Every now and then, when I have a free Sunday morning, I will show up at church. These occasions are becoming fewer and further between as of late, but I wanted to share a bit about why a person who has enough beef with Christianity to write an entire blog on the subject might still go to a religious service now and then.
As you know if you’ve been reading along the past couple of months, I wasn’t just taken to church by my parents as a child and then left to my own secular devices as I got older. I did not attend apathetically for a few years in my youth and then quietly taper off my attendance. No, I was all in. Like, Luke and Lorelai “in” (sorry, I’ve been listening to a lot of Gilmore Guys). For the better part of two decades, I was a devout Evangelical Christian.
Even once the serious questioning started, I maintained regular church habits and connections. Thankfully, while at seminary I was able to find an Episcopal church with theology and practices liberal enough for my evolving sensibilities but still close enough to what I had grown up with to be comfortable. This particular congregation provided space for me to explore and grow into ideas like using gender-neutral language for God, accepting and celebrating the lives of LGBTQ and straight/cis people alike, and being open to the credibility of other religions and cultures; at the same time, it was (and is) professedly “Christian”. I found it refreshing, and it remains the church I show up at when I do show up at church.
But why? Why go when I’ve essentially stopped believing in God, let alone Jesus’ resurrection and all the rest? Well, as I said, church was never a nominal thing for me. There’s been a lot to lose in the leaving of Christianity, and church services provide two of the things it’s been most difficult to risk not having: community and ritual. As much as the supernatural doctrines of Christianity can get pretty ridiculous, there is really something to be said for what religion in general--including Christianity--can provide in terms of bolstering the human experience. It does seem to me that, anthropologically speaking, religion persists in large part because community and ritual are, at their best, important.
I know that when I show up to church, I will be greeted with genuine smiles. I know that I will see people whom I care about, and who care about me. I know that, were I to choose to become more involved in the church community, I would meet person after person who would be ready to talk about deep things and who would hold intimacy as a priority when it comes to social connections. These kinds of relationships are, unfortunately, hard to find in the city I live in, and I want them. Can I find them in secular/agnostic/atheist communities as well? Absolutely. But church is what I’ve known for so long, and I’m good at it. It will take some strategized effort to find, build, and maintain that kind of centralized relationship web outside of the fold.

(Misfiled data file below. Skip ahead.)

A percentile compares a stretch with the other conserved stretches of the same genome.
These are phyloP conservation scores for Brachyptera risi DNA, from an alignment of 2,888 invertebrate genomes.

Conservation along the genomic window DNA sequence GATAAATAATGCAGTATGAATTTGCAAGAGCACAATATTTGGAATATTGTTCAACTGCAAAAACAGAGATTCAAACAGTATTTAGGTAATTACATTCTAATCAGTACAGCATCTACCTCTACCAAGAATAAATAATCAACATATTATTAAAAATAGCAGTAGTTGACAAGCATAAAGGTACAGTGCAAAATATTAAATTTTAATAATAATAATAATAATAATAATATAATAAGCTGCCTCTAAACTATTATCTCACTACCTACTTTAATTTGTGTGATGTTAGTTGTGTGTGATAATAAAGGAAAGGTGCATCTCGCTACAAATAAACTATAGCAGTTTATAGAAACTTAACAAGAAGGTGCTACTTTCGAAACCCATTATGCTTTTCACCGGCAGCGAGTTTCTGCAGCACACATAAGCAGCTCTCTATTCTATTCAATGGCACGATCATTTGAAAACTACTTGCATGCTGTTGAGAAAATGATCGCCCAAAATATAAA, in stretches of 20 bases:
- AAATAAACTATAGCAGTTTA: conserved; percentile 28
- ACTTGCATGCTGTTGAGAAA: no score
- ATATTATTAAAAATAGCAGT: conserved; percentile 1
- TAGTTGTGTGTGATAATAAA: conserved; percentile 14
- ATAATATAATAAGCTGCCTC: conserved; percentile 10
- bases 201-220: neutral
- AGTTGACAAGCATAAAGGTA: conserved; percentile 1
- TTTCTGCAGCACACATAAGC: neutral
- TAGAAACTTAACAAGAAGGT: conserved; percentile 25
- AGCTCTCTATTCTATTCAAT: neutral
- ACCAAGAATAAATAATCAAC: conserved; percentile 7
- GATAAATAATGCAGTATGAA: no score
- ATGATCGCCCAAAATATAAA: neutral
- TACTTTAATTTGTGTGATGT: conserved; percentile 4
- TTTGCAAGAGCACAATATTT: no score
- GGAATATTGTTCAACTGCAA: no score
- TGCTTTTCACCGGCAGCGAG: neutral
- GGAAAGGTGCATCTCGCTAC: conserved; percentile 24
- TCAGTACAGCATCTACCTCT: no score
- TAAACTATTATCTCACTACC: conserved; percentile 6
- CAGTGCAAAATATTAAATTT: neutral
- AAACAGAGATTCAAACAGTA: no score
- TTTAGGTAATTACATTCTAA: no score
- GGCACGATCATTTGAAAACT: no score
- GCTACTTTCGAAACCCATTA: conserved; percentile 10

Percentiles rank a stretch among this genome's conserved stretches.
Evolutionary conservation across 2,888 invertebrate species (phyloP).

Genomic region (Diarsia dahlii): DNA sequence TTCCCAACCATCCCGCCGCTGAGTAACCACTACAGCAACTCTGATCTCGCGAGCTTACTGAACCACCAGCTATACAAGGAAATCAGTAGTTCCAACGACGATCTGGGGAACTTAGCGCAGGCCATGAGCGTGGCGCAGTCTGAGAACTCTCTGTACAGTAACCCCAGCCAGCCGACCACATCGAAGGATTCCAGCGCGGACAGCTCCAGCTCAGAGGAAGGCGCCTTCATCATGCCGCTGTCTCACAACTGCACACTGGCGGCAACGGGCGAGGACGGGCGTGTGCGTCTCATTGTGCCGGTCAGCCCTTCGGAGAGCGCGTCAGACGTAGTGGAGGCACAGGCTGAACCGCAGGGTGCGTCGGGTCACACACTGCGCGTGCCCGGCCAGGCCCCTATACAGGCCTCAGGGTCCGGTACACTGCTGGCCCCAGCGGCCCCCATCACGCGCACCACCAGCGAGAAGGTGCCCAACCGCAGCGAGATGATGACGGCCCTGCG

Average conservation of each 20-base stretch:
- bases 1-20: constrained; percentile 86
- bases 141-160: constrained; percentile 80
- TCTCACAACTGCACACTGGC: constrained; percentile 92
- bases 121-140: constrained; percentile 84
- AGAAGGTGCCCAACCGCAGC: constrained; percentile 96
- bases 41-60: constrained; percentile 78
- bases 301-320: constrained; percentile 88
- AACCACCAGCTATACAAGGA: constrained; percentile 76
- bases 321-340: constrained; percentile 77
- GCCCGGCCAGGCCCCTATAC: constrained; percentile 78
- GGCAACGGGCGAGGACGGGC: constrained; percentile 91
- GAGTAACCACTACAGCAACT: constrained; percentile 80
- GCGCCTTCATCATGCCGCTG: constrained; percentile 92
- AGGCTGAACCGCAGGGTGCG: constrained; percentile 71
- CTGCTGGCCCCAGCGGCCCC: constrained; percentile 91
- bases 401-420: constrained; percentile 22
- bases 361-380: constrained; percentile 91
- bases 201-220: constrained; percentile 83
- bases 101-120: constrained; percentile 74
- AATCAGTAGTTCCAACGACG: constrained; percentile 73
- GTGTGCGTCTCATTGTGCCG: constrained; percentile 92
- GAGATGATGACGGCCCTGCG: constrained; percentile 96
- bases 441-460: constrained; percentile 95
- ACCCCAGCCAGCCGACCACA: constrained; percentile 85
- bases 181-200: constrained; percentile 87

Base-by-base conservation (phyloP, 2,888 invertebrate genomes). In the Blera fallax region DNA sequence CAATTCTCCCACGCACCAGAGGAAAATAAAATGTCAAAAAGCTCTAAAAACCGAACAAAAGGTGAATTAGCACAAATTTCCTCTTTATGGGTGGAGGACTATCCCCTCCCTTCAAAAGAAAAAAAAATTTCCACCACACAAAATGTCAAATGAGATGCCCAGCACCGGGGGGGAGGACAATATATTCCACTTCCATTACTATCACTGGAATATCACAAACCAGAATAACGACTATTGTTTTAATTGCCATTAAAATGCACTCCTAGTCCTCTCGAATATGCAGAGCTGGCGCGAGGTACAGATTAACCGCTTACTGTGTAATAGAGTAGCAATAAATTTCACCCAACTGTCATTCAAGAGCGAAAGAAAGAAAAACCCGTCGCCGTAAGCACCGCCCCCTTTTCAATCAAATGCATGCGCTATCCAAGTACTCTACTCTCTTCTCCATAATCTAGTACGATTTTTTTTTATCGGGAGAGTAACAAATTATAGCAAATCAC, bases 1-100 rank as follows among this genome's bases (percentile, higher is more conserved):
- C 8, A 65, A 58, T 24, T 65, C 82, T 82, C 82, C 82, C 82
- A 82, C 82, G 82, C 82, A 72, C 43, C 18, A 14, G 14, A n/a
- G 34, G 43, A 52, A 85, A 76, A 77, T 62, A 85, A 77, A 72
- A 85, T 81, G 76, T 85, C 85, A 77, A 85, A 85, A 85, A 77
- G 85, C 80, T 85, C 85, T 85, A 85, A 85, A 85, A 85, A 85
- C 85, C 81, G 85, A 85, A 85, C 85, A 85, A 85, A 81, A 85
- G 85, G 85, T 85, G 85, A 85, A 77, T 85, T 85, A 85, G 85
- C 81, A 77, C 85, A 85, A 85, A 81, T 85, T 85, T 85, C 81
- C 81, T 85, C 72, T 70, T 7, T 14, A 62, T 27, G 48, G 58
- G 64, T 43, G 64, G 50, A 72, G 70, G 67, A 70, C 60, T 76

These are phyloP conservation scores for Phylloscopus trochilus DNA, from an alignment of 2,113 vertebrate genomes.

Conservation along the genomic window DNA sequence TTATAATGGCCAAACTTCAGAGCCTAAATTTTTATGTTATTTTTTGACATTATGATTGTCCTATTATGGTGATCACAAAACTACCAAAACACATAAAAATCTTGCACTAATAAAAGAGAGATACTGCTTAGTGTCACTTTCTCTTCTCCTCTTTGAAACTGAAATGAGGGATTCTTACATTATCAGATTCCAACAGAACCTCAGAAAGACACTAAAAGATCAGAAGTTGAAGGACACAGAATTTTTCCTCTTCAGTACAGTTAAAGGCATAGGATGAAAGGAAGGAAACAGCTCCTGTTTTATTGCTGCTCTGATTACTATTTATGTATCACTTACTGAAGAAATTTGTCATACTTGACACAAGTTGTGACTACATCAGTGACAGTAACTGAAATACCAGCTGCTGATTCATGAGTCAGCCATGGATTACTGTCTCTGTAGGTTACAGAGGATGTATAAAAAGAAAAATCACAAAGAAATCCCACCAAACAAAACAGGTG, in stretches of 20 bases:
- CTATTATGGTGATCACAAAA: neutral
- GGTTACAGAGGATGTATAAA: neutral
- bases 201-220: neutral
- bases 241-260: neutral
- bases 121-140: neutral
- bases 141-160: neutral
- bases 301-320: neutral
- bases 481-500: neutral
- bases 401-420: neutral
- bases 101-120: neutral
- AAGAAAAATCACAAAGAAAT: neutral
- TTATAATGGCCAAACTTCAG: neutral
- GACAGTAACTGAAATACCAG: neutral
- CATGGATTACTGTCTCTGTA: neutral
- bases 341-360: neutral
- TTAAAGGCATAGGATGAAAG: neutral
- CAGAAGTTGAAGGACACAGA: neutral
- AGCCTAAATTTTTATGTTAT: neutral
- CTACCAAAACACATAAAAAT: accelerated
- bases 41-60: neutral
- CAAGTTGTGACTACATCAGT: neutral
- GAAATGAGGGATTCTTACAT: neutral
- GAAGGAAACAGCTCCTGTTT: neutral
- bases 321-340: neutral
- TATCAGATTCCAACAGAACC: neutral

As for ritual, it’s nice. It is both comforting and rejuvenating, at least for me. I like to sing, and there is usually a lot of singing in church. I like reading and beautiful language, too, and there tends to be a lot of both in the Episcopal tradition. Also, I like learning, and the homilies--again, at their best--are essentially tiny inspiring lectures. Finally, there is the ritual of meeting: the coming together to acknowledge, via physical presence, that you are a small part of something very big--that the world does not revolve around you. I tend to get caught up in my own head quite frequently, so the humbling I often find in the towering sanctuary and the kneeling during prayers is a reliable perspective provider.
Clearly, I don’t have a problem with everything about church. But it’s getting to the point where the things I do have a problem with feel like they outweigh the things I actually value. And while I consider the things I’ll be leaving behind when I finally stop going altogether, I also have to consider whether those aren’t things that it’s okay to grown out of--or at least, things that it’s time I figure out how to provide for myself. The truth is that I do have community; it’s just more scattered and irregular than I would like. And, I have found meaningful ritual in meditation, listening to podcasts, reading, and writing. These aren’t exactly collective rituals, but then they’re not hive-mind inducing either, which is a good thing.
As I hope I’m showing with this blog as a whole, de-converting is a process, and it’s not always a quick one. For me, figuring out what to do about church--especially when I happen to have access to a congregation that’s as close to the best version of Christianity as I’ve ever seen--has been a major part of the journey. I’m trying to walk away from my faith thoughtfully, not as a rebellion or in a tantrum, which means acknowledging and working through the places where I still feel torn. Given how much of my life I spent in it, I feel really torn about church, so even as an agnostic/ex-Christian/atheist/whatever, I still sometimes show up.